FinCEN Files has exposed the inefficiency of the money laundering measures used by the world’s largest banks. The illegal use of the US dollar and the role played by important banks in this are explained in some documents in FinCEN, the US Financial Crimes Unit.
Some of the world’s largest banks, including JPMorgan Chase, HSBC, and Deutsche Bank, allowed criminals to launder about $ 2 trillion (£ 1.5 trillion) of badly obtained money from 1999 to 2017, according to leaked FinCEN files. The investigation was conducted by 109 media outlets, together with the International Consortium of Investigative Journalists (ICIJ).
Unsuccessful Banking Measures
According to the BuzzFeed News report, the aforementioned banking institutions reportedly helped known drug lords, pyramid operators, and murderers to move money:
“Profits from deadly drug wars, embezzled fortunes from developing countries, and hard-won savings stolen from a Ponzi program were all allowed to enter and exit these financial institutions, despite warnings from their own employees.”
More than $ 1.3 trillion of dirty money was linked only to Deutsche Bank. Mark Schoofs, editor-in-chief of BuzzFeed News, describes this as one of the biggest laundering scams in history, in his tweet:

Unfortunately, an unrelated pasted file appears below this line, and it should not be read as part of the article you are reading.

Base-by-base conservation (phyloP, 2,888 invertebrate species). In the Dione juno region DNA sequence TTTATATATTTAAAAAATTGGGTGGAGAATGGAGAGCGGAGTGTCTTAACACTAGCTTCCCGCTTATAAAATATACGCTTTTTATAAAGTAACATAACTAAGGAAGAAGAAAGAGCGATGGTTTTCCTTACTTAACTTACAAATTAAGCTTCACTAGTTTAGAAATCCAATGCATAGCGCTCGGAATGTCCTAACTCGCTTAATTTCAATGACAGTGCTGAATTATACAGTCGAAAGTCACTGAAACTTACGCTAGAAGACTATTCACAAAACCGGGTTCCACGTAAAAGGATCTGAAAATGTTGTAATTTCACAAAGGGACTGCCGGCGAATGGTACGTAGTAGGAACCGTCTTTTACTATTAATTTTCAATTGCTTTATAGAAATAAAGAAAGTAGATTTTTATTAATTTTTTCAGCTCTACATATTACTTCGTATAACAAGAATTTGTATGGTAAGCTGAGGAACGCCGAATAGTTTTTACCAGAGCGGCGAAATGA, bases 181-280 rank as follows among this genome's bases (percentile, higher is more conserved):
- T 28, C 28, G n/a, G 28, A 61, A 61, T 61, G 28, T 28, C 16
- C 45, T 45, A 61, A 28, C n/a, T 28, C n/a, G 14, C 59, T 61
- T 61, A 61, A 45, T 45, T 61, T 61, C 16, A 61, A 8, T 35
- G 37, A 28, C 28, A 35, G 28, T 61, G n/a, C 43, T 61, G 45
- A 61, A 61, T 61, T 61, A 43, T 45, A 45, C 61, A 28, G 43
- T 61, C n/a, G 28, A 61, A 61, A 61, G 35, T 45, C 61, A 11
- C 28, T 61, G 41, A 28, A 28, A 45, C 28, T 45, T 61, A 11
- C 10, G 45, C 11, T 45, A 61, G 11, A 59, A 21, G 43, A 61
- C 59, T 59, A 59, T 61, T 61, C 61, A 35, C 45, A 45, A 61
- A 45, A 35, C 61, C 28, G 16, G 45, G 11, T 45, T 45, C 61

“For years, senior executives at Deutsche Bank had direct knowledge of the serious failures that left the bank vulnerable to one of the biggest money laundering scams in history.”
The investigation revealed the shortcomings of anti-money laundering laws and other measures to eliminate illegal activities:
“Despite banks’ extensive powers to investigate account holders, the FinCEN Files investigation reveals that large financial institutions often fail to carry out the most basic checks on their customers, such as verifying where a business is when someone opens a new account.”
Prepare to be disappointed
While Bitcoin (BTC) is often considered the darling of criminals today, thousands of secret documents have also revealed the faulty system of the world’s largest banks, which cannot combat money laundering.